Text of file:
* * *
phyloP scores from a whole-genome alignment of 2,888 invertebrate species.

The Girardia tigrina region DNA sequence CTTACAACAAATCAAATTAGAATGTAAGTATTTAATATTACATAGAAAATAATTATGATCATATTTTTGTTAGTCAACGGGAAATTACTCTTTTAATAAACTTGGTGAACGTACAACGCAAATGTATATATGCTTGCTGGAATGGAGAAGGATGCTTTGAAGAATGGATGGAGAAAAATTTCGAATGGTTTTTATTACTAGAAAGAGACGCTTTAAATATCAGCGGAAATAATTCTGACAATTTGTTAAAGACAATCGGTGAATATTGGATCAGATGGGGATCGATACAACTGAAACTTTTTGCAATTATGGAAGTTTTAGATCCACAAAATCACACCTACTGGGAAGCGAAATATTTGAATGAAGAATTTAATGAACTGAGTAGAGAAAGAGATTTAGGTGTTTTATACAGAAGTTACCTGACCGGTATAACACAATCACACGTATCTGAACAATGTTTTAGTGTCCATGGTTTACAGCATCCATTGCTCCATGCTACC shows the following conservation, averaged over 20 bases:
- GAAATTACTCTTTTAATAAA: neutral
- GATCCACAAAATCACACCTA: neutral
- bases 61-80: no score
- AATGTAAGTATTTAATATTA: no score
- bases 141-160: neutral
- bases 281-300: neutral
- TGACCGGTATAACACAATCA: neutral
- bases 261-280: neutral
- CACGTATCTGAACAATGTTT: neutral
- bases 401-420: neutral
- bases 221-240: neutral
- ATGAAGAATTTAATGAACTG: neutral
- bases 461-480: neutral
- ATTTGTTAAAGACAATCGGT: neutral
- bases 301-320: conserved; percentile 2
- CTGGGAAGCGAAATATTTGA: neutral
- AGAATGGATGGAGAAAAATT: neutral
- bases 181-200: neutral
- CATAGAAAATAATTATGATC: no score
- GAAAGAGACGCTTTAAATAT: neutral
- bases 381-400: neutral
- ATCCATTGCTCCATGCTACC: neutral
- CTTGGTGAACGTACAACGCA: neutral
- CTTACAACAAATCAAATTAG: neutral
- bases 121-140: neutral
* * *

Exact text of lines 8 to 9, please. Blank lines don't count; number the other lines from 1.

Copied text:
- bases 281-300: neutral
- TGACCGGTATAACACAATCA: neutral